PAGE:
Zengcheng offers cash, residency to informers
Zengcheng is giving out hukou, or residency, to migrant workers who provide tip-offs leading to the successful arrest of rioters after three days of civil unrest that tore Xintang town apart last week.
According to a police notice published by the Zengcheng Daily yesterday, the authorities will give out awards of 5,000 to 10,000 yuan (HK$6,000 to HK$12,000), as well as grand titles such as 'righteous good citizen', to people who provide information about riot participants.
It said cash and additional awards would also be given to 'outstanding' migrant-worker informants. That includes being dubbed an 'excellent migrant worker' and receiving free residency in Zengcheng, a satellite city of Guangzhou.
Chaozhou's Guxiang town in eastern Guangdong and Xintang town near Guangzhou are trying to recover from the violent civil unrest that saw government offices besieged and vehicles destroyed, mostly by migrant workers.
The government responded to the violence with an iron fist.
A police officer identifying himself as Officer Zhang who answered the informant hotline said he was responsible solely for answering phone calls and therefore had no knowledge of what criteria informants would have to meet to become Zengcheng citizens. But he added that the district-level city had returned to a peaceful state.
Many perceive the latest measures dished out by the Zengcheng government as a tactic to divide migrant workers, who are known for their united spirit.
In the Zengcheng riots, reports said many Sichuan workers rushed out from their factories and gathered after they heard that a pregnant Sichuan street pedlar and her husband had been mistreated by local security personnel.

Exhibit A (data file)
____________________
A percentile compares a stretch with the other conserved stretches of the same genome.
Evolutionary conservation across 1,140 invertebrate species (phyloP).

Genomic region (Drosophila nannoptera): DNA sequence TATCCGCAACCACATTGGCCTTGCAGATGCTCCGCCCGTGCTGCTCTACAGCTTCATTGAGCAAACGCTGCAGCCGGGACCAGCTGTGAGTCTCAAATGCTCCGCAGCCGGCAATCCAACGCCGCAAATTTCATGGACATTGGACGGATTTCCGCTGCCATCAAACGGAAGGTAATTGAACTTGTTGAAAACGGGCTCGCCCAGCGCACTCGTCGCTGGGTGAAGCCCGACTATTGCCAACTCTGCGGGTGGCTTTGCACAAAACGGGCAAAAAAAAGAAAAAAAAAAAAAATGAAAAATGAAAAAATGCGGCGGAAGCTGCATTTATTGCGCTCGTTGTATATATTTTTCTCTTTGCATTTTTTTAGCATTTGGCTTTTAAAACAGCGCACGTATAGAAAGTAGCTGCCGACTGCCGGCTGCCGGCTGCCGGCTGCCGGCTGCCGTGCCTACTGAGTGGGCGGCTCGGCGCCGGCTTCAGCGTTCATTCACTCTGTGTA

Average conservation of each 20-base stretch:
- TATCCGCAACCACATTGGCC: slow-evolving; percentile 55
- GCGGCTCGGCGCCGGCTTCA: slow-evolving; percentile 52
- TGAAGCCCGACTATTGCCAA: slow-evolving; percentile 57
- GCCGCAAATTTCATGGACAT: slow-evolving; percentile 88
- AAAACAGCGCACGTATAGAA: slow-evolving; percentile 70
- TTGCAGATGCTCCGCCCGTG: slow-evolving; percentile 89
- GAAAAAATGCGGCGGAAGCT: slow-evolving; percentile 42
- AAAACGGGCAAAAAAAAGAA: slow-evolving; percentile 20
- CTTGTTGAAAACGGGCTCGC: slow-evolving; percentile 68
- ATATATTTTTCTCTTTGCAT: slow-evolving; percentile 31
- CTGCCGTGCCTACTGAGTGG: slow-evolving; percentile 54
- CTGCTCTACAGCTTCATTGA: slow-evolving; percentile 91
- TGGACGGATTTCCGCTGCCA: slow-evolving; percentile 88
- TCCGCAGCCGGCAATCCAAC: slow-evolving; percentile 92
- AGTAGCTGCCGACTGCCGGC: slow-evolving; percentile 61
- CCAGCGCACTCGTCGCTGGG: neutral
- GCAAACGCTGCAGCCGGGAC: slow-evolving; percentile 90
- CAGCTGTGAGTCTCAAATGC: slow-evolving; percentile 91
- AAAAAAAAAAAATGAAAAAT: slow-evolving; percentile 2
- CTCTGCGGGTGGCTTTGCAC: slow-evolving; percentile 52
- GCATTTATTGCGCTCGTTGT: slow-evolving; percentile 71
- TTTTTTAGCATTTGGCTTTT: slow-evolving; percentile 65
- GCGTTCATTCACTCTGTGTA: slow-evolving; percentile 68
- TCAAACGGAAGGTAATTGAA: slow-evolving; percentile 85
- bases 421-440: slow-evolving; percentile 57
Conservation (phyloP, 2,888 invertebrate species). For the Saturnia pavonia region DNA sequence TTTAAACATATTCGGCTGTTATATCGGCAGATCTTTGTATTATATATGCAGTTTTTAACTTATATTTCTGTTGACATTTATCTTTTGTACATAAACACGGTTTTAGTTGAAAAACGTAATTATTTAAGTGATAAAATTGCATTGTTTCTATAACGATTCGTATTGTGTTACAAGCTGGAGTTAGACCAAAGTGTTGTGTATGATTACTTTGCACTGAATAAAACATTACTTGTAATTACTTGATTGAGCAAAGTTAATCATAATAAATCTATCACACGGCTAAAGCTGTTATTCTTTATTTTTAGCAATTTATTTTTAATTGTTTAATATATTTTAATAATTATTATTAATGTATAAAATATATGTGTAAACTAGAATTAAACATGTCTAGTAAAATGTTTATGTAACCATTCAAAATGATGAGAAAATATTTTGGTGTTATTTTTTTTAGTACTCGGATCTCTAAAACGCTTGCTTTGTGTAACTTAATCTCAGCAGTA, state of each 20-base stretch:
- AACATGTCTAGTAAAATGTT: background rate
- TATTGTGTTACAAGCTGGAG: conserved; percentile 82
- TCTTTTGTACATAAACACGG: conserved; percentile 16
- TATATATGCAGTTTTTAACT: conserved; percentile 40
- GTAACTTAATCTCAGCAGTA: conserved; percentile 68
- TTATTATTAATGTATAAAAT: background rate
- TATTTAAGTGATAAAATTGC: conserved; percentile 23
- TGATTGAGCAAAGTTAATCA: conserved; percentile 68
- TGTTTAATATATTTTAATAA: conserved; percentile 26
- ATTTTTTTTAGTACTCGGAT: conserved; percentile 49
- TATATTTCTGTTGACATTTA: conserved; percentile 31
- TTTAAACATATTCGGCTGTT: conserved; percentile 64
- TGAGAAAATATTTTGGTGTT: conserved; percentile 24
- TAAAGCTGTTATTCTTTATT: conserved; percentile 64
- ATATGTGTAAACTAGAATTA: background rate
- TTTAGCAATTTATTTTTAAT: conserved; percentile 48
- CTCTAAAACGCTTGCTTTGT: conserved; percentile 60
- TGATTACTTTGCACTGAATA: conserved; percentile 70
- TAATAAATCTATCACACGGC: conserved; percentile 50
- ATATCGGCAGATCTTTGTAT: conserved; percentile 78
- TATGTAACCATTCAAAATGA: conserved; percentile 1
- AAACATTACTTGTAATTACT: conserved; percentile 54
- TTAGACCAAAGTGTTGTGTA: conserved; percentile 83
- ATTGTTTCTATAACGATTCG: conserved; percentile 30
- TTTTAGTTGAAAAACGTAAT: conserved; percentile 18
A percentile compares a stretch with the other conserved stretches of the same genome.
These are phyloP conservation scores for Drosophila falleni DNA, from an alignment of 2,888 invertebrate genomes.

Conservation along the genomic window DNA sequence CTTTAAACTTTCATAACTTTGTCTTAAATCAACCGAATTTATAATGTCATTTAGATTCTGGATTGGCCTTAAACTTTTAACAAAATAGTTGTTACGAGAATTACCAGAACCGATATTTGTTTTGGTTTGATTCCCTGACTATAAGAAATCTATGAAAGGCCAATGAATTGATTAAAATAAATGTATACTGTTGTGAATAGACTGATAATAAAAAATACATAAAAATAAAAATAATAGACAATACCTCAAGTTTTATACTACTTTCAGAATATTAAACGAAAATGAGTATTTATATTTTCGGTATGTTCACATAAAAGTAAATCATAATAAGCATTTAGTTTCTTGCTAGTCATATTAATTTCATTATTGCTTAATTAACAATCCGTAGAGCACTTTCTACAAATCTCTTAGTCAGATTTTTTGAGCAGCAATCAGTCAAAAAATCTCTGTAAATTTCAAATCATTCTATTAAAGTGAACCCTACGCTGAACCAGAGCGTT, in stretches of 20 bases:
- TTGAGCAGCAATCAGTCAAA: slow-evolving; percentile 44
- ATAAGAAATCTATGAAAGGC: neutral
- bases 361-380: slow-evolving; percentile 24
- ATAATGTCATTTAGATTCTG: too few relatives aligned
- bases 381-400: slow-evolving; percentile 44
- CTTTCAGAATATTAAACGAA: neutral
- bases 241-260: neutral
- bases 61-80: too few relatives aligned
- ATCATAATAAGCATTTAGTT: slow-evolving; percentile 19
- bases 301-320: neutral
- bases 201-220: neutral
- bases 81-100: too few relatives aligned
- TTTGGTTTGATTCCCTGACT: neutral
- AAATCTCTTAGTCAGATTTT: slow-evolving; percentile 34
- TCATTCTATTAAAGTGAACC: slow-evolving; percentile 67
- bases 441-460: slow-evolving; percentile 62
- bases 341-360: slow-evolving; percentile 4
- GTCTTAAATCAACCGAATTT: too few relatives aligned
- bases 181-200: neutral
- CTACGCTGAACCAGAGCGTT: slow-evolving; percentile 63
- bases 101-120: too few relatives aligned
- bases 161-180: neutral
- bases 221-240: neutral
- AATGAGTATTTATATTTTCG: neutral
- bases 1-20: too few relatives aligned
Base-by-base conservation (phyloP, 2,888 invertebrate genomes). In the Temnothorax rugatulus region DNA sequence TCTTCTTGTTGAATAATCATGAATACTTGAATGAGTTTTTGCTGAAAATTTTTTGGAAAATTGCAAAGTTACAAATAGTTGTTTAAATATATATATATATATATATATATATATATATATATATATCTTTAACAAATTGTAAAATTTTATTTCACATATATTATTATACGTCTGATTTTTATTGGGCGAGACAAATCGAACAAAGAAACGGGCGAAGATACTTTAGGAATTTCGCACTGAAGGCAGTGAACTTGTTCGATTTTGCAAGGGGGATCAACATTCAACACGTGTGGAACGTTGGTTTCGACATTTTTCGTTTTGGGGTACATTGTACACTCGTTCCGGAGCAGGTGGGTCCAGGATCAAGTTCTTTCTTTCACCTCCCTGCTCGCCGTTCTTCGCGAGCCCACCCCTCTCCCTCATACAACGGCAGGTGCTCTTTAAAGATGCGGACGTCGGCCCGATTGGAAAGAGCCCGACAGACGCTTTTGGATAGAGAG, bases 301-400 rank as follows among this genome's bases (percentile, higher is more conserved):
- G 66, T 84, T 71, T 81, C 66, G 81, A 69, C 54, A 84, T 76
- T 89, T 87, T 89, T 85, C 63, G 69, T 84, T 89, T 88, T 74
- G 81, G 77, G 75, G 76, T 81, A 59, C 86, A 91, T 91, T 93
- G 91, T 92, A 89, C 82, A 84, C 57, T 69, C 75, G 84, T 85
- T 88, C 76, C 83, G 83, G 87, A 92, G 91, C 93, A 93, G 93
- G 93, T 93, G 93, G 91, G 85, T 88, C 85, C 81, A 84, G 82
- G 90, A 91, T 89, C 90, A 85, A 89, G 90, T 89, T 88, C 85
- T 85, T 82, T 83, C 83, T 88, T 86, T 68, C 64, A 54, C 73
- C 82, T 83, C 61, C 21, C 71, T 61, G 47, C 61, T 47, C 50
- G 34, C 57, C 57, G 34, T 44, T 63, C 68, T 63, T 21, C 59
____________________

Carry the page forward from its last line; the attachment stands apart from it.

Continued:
There were also reports that Sichuan migrant workers travelled to Zengcheng on the second and third days of the riots to show support.
An internet user who went by the username 'Freshness of May' called the hukou measure nonsense and unoriginal.
'Government, can you be any more shameless? How many years have you been deploying the same tactics of using people to go against themselves?' the post reads.
A Guangzhou-based analyst said it was the first time the government had offered free residency as a reward for information in the hunt for rioters. But he doubted the tactics would work.
'Those who betray their brothers at home will lose their credibility,' he said, calling such people unworthy to be citizens.
He added that migrant workers could easily find jobs elsewhere, and official residency in Xintang may not be as attractive as the government thought.
The official notice added that the government would penalise those who stormed government offices and used violence to disrupt the work of civil servants. It also called for rioters to turn themselves in to receive more lenient treatment.
Meanwhile, Outlook Weekly, a Xinhua-affiliated magazine, said such conflicts affected the lives of local residents.
It also said the conflicts were triggered by the income and welfare gap, as well as by systematic discrimination against migrant workers, such as being forced to pay more in school fees than local residents.